Greek banks are expected to have covered a shortfall in initial bids by the time Athens closes an extended offer on Tuesday to buy back bonds as part of an effort to cut debt and secure aid for its flagging economy.
Athens gave bondholders until 7 a.m. EDT on Tuesday to tender Greek debt after the amount offered by Friday's initial deadline fell short of the targeted 30 billion euros.
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The cut-price buyback's success is crucial to putting Greece's debt back on a sustainable footing, which in turn allows lenders to disburse aid to Athens.
Greek banks, who had only tendered about 60 percent of their roughly 17 billion euros in sovereign debt holdings by Friday, are expected to offer more to ensure the buyback hits its targets, senior banking executives told Reuters.
"All banks will support the buyback, topping up their offers," said one banker at a major Greek bank, who declined to be named. "The target of 30 billion euros will be reached and may be exceeded."
A total of 26.5 billion euros was tendered at an average price of 33.4 percent of face value by the close of play on Friday, a senior euro zone official told Reuters.
Euro zone finance ministers are also expected to discuss the outcome of the bond buyback in a teleconference late on Tuesday afternoon, after the extended deadline expires.
Greek lenders had initially been reluctant to put up their entire holdings fearing losses over the long term, but now have little choice but to do more since most of the aid unlocked by a successful buyback will go to boosting the lenders themselves.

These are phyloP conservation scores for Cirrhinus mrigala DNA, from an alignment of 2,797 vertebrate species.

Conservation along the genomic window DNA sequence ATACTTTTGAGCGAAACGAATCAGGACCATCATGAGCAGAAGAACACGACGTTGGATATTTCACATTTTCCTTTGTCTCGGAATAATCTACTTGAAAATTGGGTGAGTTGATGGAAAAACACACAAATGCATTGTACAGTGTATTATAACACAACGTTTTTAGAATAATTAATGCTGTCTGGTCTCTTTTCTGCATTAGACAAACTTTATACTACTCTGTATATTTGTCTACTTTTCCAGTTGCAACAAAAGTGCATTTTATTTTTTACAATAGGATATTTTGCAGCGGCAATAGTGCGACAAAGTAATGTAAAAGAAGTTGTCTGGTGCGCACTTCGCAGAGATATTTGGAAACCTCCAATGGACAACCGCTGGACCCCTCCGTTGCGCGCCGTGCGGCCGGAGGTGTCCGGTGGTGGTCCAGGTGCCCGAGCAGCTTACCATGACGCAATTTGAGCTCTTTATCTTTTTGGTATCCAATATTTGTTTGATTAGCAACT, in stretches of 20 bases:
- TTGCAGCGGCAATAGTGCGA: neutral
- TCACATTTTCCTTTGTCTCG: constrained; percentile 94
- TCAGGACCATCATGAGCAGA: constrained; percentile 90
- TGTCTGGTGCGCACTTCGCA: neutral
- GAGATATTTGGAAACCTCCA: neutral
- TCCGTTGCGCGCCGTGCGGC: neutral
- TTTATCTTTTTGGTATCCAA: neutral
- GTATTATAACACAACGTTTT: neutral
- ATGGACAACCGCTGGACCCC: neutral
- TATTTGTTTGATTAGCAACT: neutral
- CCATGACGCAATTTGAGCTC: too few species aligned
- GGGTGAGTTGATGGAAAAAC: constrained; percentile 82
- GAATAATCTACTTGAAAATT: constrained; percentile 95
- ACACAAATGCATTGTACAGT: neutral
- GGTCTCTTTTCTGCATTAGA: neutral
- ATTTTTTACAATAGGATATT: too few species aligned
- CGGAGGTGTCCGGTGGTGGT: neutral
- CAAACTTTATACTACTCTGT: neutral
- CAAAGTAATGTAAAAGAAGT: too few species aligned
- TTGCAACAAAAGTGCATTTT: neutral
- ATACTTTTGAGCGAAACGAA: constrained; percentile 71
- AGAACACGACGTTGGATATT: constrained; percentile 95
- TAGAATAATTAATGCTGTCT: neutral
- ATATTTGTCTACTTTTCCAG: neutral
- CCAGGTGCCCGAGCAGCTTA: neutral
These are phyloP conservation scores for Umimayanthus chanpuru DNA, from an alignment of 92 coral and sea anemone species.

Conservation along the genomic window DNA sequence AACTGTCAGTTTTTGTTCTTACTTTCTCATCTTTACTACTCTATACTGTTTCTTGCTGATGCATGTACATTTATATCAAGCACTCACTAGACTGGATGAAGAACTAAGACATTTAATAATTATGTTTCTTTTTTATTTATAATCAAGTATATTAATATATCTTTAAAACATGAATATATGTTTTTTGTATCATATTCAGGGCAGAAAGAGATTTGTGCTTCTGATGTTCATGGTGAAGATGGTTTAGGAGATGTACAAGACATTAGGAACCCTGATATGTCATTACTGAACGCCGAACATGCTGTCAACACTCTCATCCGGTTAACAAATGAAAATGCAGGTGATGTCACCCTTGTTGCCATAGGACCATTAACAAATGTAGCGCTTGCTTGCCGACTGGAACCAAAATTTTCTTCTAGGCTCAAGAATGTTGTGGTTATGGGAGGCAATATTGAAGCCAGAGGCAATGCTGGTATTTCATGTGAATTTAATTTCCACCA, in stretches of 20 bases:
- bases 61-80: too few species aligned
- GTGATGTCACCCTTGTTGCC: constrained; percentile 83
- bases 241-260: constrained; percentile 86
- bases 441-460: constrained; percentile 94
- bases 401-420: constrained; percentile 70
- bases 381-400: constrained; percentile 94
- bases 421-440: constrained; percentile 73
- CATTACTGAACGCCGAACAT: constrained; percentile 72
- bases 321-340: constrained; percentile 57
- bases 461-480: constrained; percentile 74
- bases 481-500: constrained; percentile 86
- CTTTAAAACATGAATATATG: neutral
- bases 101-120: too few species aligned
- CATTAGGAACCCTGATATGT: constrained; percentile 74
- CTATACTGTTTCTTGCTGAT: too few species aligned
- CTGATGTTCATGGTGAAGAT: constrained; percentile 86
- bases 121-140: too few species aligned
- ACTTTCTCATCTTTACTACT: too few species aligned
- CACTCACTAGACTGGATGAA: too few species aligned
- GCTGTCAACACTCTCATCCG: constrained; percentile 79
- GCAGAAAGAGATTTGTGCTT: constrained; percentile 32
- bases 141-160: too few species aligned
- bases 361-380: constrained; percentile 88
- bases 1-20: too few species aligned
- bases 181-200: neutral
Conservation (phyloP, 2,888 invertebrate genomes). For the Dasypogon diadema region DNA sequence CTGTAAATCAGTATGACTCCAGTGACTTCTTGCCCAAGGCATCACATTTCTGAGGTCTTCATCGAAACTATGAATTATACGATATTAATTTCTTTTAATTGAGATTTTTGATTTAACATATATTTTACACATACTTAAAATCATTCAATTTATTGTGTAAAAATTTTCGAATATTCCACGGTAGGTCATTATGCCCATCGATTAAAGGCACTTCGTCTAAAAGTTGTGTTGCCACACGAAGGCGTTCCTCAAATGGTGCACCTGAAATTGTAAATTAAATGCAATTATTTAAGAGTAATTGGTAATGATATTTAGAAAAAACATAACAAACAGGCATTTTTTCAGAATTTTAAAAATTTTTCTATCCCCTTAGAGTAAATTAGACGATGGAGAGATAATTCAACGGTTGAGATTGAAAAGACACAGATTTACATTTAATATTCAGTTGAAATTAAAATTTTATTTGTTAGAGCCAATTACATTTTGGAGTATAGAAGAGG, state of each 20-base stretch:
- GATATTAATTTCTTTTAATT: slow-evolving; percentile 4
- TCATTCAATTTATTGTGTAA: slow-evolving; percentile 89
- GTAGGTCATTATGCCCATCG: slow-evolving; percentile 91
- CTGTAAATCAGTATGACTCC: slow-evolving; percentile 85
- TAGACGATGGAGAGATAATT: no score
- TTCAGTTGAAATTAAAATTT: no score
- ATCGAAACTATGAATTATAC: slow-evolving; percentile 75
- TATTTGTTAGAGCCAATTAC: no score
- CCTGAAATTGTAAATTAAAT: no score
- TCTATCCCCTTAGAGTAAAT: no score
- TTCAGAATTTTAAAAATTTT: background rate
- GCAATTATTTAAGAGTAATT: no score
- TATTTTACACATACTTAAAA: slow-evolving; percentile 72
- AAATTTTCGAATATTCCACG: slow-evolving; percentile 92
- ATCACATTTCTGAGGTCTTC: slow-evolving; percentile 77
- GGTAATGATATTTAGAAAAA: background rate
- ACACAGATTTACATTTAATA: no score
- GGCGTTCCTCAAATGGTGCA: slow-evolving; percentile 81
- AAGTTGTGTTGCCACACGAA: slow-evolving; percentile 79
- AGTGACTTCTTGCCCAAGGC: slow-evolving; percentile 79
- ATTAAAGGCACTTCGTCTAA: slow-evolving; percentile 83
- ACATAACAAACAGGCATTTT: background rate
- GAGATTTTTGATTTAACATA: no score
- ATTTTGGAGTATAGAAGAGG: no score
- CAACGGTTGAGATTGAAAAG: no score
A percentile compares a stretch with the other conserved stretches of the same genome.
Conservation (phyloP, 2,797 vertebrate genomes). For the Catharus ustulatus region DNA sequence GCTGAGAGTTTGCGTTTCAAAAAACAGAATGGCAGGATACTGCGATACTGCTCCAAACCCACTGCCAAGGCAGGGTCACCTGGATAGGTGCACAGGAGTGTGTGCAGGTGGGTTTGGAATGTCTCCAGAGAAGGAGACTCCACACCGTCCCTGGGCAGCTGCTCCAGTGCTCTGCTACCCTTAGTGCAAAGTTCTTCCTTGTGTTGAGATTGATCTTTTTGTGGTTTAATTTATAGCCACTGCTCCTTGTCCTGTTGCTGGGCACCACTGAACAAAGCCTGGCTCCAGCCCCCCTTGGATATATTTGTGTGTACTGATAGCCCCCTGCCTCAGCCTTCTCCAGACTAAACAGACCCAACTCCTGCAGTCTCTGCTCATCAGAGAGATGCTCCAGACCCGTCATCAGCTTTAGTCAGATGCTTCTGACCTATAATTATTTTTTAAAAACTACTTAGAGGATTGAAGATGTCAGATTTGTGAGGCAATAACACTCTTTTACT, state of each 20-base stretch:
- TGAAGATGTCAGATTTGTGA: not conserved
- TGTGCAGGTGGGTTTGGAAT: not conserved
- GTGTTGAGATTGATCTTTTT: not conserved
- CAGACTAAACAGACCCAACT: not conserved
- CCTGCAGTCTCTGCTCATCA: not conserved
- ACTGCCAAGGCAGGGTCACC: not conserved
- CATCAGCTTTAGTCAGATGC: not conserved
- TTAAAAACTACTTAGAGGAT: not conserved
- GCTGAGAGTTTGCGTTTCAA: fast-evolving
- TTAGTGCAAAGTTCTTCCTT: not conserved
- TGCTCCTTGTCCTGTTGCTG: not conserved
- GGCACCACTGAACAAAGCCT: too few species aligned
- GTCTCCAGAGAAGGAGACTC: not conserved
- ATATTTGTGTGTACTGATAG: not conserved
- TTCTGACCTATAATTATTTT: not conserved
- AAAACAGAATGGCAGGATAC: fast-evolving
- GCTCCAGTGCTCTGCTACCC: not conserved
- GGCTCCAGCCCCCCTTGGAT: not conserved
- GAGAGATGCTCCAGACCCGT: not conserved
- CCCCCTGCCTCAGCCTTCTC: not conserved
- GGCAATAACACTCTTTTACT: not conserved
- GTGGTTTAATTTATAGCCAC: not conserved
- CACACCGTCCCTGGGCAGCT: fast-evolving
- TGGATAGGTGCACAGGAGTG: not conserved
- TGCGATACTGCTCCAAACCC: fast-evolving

A second banker also said Greek lenders would have tendered most of their bondholdings by Tuesday's deadline, which could push the bids Athens receives over the 30 billion euros target.
"Banks will tender a significant amount of their bondholdings in the buyback," that banker said.
"They will end up with small amounts left over in their portfolios. The total amount offered in the buyback invitation may reach 31-32 billion euros."
The buyback scheme calls for Greece to buy back debt worth 30 billion euros with 10 billion euros from foreign lenders at prices well below their nominal value, cutting debt by a net 20 billion euros. That would account for half of a broader debt relief package lenders agreed for Athens last month.
If the debt tendered exceeded the 30 billion euro target, the debt agency may end up accepting the additional amount, said a Greek government official who declined to be named.
"They will decide after the books are closed," the official said.
Athens had set a price range for the buyback at a premium to market prices at the time. The range varied from a minimum of 30.2 to 38.1 percent and a maximum of 32.2 to 40.1 percent of the principal, depending on the maturities of the 20 series of outstanding bonds.
Hedge funds, which bought the debt at rock-bottom prices when it was feared the country would exit the euro, are estimated to hold a large part of Greek debt and the offer was seen as likely to earn them a tidy profit.
(Writing by Deepa Babington, editing by Mike Peacock)